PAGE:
In this new blog series called ‘Publishing tips‘, we bring expert advice to help researchers navigate the academic landscape better.
In the first post of the series, Lea Gagnon, Editorial Development Advisor at Nature Research Academies, shares a handy check list that researchers can use to avoid falling prey to predatory journals.
In the competitive academic landscape where researchers only have one chance of publishing their findings, some might be tempted to publish on the first invitation. Here’s one such classic, ego-flattering invitation:
“Dear esteemed doctor, based on your valuable experience and contributions, we are delighted to invite you to submit a manuscript to our journal.”
Hold on – if it sounds too alluring, it probably is. Many predatory journals use such aggressive seduction techniques (with repeated emails flooding your mailbox) to earn publication fees before acceptance and without delivering the promised services. Here are four evaluation criteria that could save you from falling prey to predatory journals.
The first criterion to evaluate is the journal’s reputation. Is the journal published by an acclaimed publisher (e.g. Springer Nature, Elsevier, Taylor & Francis, Wiley, Sage, etc.)? How well do you and your colleagues know this journal? Are you familiar with the editorial board members? Some illegitimate journals will automatically play audio testimonies of researchers’ positive opinions on their website to influence you. Others will use the names of deceased or acclaimed researchers without their consent. And if they do agree to contribute, their involvement is often minimal. Make sure you discuss with your colleagues and confirm personally with the editors if and how much they are involved with the journal.
The second indicator is the journal’s credibility. This can be assessed by its physical and online presence. Is the journal based in the middle of nowhere and only displays a P.O. Box? How easy is it to contact and hear from the editor? Can you find the journal in trustworthy databases such as Pubmed/Medline, Web of Science, Scopus, Embase or Directory of Open Access Journals (DOAJ)? Is the journal a member of the Committee On Publication Ethics (COPE)? Is it listed on the black or white lists of illegitimate or legitimate journals? While Jeffrey Beall’s infamous blacklist was retracted in 2017, Cabells International has since developed both a black and a white list, adding to the DOAJ selective whitelist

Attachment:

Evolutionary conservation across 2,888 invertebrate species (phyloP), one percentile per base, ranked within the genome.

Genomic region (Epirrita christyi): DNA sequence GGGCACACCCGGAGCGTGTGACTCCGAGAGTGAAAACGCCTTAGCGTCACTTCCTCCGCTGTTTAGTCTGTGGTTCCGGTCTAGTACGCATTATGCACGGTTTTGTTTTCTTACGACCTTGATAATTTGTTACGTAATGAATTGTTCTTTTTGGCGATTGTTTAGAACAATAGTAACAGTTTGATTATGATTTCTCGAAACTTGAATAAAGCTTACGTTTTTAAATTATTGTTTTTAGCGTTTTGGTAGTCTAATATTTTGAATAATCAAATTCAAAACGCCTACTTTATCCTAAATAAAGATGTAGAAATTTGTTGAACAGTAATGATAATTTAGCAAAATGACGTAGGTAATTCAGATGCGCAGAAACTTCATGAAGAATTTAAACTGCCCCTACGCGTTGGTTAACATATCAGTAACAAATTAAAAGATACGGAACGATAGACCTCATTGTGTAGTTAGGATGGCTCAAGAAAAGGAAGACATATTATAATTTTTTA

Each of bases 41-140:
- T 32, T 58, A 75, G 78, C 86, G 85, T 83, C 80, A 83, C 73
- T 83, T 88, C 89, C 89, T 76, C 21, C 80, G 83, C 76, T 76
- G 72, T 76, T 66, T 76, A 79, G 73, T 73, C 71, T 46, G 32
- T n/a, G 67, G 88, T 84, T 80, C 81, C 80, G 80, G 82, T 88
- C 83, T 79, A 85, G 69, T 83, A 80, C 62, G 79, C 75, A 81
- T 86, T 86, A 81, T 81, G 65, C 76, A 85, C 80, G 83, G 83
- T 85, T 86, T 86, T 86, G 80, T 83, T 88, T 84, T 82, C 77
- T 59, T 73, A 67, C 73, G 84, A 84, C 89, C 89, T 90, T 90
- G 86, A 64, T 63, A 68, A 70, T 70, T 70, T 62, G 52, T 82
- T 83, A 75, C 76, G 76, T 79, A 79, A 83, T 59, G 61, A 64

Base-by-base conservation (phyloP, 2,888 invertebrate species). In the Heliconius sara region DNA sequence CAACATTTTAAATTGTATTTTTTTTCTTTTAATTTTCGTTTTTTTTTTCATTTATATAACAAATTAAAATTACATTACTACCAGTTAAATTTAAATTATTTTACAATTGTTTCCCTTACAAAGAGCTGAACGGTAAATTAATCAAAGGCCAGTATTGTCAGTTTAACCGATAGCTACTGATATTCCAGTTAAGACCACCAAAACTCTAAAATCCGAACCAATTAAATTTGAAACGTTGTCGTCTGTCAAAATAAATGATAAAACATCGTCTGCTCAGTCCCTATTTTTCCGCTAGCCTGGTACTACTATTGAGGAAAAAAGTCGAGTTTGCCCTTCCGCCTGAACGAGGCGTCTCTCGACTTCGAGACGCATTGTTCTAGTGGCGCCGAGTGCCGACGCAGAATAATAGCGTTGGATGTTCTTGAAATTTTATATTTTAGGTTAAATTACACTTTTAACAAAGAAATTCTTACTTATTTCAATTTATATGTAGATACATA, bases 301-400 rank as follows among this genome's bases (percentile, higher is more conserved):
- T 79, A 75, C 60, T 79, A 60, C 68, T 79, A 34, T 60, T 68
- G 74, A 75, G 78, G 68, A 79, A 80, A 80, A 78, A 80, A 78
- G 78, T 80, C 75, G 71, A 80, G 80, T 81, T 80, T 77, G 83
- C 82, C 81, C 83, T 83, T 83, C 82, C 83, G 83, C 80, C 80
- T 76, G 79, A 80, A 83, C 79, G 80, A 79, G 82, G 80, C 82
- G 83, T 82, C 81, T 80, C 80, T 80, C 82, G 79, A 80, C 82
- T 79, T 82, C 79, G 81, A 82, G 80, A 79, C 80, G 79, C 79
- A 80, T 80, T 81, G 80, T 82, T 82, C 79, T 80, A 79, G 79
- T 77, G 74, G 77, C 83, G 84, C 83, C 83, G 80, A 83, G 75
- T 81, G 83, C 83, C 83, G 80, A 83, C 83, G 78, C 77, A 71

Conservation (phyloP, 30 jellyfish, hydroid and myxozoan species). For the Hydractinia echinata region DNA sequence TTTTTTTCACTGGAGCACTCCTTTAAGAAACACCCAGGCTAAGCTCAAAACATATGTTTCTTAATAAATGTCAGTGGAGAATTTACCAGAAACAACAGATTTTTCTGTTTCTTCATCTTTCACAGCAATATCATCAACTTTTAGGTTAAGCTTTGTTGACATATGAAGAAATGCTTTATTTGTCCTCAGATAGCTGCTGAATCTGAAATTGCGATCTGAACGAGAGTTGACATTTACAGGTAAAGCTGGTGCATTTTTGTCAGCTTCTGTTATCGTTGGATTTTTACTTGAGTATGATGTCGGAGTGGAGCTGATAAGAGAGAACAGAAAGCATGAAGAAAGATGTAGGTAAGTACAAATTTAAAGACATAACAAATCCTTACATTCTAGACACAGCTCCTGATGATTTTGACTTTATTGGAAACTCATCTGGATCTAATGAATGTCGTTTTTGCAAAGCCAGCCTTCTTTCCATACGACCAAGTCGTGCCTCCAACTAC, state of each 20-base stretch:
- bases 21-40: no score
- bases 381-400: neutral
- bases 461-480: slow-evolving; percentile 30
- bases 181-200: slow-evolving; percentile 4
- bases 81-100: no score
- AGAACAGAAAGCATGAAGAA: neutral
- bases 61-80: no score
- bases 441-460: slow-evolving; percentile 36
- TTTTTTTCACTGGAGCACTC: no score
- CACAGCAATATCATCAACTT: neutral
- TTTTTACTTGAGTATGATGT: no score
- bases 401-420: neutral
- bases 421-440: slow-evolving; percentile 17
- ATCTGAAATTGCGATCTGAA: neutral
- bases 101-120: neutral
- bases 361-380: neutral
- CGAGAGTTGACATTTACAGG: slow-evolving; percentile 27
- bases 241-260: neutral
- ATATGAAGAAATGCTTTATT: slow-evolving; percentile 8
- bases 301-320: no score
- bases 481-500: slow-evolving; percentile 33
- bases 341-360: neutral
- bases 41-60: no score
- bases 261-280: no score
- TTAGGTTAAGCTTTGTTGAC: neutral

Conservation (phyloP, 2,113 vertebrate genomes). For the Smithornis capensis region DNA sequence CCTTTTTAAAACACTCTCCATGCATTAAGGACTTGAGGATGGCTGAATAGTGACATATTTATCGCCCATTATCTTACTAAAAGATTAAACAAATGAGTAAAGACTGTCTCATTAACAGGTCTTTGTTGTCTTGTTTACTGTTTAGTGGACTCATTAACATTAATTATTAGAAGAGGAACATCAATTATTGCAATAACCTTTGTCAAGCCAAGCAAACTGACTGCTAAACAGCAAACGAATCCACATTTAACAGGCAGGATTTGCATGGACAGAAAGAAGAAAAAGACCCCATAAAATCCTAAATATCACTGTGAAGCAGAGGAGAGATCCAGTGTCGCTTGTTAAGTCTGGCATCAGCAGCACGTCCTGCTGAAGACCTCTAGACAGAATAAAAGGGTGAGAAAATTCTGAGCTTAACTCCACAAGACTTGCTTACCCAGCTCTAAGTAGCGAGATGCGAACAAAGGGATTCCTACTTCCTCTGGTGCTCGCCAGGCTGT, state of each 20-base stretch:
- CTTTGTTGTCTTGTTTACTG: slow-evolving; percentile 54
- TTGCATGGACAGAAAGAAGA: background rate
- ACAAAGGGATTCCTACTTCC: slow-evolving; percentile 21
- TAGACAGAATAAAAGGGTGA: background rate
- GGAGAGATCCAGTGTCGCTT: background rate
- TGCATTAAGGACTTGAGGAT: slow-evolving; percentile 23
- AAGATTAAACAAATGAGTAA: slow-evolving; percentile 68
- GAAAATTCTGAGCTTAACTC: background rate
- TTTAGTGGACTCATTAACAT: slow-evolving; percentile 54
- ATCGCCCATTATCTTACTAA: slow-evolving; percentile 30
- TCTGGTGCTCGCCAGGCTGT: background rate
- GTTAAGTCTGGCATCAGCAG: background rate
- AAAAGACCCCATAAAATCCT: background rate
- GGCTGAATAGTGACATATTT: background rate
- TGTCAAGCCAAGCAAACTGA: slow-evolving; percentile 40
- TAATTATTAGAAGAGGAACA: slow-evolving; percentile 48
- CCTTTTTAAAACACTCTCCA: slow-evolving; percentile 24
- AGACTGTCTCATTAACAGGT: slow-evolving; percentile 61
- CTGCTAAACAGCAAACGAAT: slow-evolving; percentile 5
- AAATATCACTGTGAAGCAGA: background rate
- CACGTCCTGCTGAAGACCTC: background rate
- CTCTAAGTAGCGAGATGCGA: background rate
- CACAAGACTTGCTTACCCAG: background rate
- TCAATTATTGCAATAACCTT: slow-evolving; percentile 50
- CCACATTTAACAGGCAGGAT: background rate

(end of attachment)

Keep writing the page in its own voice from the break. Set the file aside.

The third benchmark to review is the journal’s impact, evaluated by several metrics such as the famous impact factor (IF). Journal IFs are published annually by Clarivate Analytics and calculated from citations in journals indexed in Web of Science’s Science Citation Index (SCI) but also Emerging SCI (ESCI), Social SCI (SSCI), Arts and Humanities CI (AHCI), Book CI (BKCI) and Conference Proceedings CI (CPCI). Only journals indexed in SCI, SCI-Expanded and Social SCI receive IFs. Homemade bogus IFs are commonly displayed on predatory journals’ websites, such as the “Global Impact Factor”. Therefore it is wise to double check whether they match the official IF released only in the Journal of Citation Reports.
Lastly, the journal quality needs careful examination. Are there any spelling mistakes on the journal’s website? How is the peer review process (e.g. single-blind, double-blind or open)? Are the published articles sloppy? Can you access all archived full texts? Most predatory journals claim to use peer review but rarely do, leading editors to accept manuscripts either instantly (e.g. a few hours) or within a few days, compared to several weeks in legitimate journals. When a journal fails to provide details of peer review process, you might want to see a few papers and screen for any fake papers, like this Star Wars midichlorians paper. To help you assess a paper that appears legitimate, the Equator Network developed valuable checklists (e.g. CONSORT for clinical trials) indicating what aspects of a study should be presented. The majority of predatory journals do not follow these checklists. For example, only 40% of 1907 human and animal studies published in predatory journals report having received approval from a research ethics committee. In genuine journals, such an unethical study would have been directly rejected from the editor’s desk.
So, exercise care when choosing your target journal by reading several articles from the journal and cross-checking its claims (IF, indexes). Follow this useful think-check-submit checklist and remember that most open access journals (except economic journals) only charge a fee after acceptance. If you do submit your hard work by mistake, never sign the copyright transfer agreement and insist on having your manuscript removed (see also advice on what to do if this happens).
After all, publishing your hard-earned research is one of the most important steps in your career.
[Lea Gagnon can be reached at firstname.lastname@example.org]